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Xenobiotica. 2001 Dec;31(12):849-60.

Evaluation of the marmoset as a model species for drug glucuronidation.

Author information

1
Department of Molecular and Cellular Pathology, Ninewells Hospital and Medical School, Dundee, UK.

Abstract

1. The in vitro glucuronidation of a wide range of compounds has been studied in microsomes prepared from marmoset liver and kidney. These studies have been undertaken to evaluate the marmoset as a model species for drug glucuronidation and for comparison with conjugation by other species. 2. The compounds studied were glucuronidated by marmoset liver microsomes to varying extents (e.g. naproxen CLint 0.4 microl min(-1) mg(-1), 1-naphthol CLint 43 microl min(-1) mg(-1)) Both marmoset and rat liver microsomes glucuronidated morphine at the 3-position (marmoset CLint 19 microl min(-1) mg(-1), rat CLint 6.3 microl min(-1) mg(-1)) but glucuronidation at the 6-position was below, the level of radiodetection in both species. 3. Interestingly, marmoset liver microsomes were able to catalyse the glucuronidation of the tertiary amine imipramine to a significant extent (0.05 nmol min(-1) mg(-1)). However, no glucuronidation was detected by rat liver microsomes. 4. Conjugation of a range of substrates was detectable by marmoset kidney microsomes in contrast to rat kidney microsomes, which only catalysed the glucurondation of bilirubin and 1-naphthol (CLint 17 microl min(-1) mg(-1) and 18 microl min(-1) mg(-1), respectively). 5. This report and previous work in dog and human tissue microsomes suggest that the marmoset may be an alternative animal model for human drug glucuronidation, especially when the pathway of drug glucuronidation is known to differ between lower laboratory species and man.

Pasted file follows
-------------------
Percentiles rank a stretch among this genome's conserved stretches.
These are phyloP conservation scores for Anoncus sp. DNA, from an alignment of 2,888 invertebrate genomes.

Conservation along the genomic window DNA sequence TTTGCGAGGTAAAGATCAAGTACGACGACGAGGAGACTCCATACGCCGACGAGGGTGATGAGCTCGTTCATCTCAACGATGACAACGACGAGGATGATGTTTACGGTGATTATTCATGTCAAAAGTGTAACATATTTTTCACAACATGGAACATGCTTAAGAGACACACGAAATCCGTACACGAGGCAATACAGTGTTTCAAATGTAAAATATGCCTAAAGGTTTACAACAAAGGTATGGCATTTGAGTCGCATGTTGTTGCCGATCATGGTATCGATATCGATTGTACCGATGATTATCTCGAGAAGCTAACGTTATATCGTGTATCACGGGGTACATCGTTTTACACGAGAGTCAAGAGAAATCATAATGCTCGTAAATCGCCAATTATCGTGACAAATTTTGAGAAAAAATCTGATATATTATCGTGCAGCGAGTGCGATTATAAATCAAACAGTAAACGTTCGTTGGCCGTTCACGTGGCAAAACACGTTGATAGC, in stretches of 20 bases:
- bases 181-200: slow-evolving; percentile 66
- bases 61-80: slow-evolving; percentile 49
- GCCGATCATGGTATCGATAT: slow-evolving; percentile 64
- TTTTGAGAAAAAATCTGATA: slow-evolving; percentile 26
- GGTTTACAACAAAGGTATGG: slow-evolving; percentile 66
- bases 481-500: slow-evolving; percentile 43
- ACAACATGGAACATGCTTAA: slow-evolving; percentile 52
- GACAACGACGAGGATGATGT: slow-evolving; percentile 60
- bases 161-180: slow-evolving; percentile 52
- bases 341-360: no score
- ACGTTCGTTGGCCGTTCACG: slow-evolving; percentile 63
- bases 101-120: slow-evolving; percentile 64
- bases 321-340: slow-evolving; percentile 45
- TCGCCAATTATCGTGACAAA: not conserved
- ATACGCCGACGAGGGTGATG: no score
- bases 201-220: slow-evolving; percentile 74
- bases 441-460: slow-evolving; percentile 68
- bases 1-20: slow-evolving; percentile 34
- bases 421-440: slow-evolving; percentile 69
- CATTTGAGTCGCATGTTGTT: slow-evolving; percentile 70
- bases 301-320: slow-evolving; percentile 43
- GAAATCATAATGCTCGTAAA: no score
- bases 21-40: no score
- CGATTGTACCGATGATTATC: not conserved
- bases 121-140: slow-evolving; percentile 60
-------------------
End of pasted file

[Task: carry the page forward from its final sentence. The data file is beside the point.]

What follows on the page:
PMID:
11780760
DOI:
10.1080/00498250110069690
[Indexed for MEDLINE]

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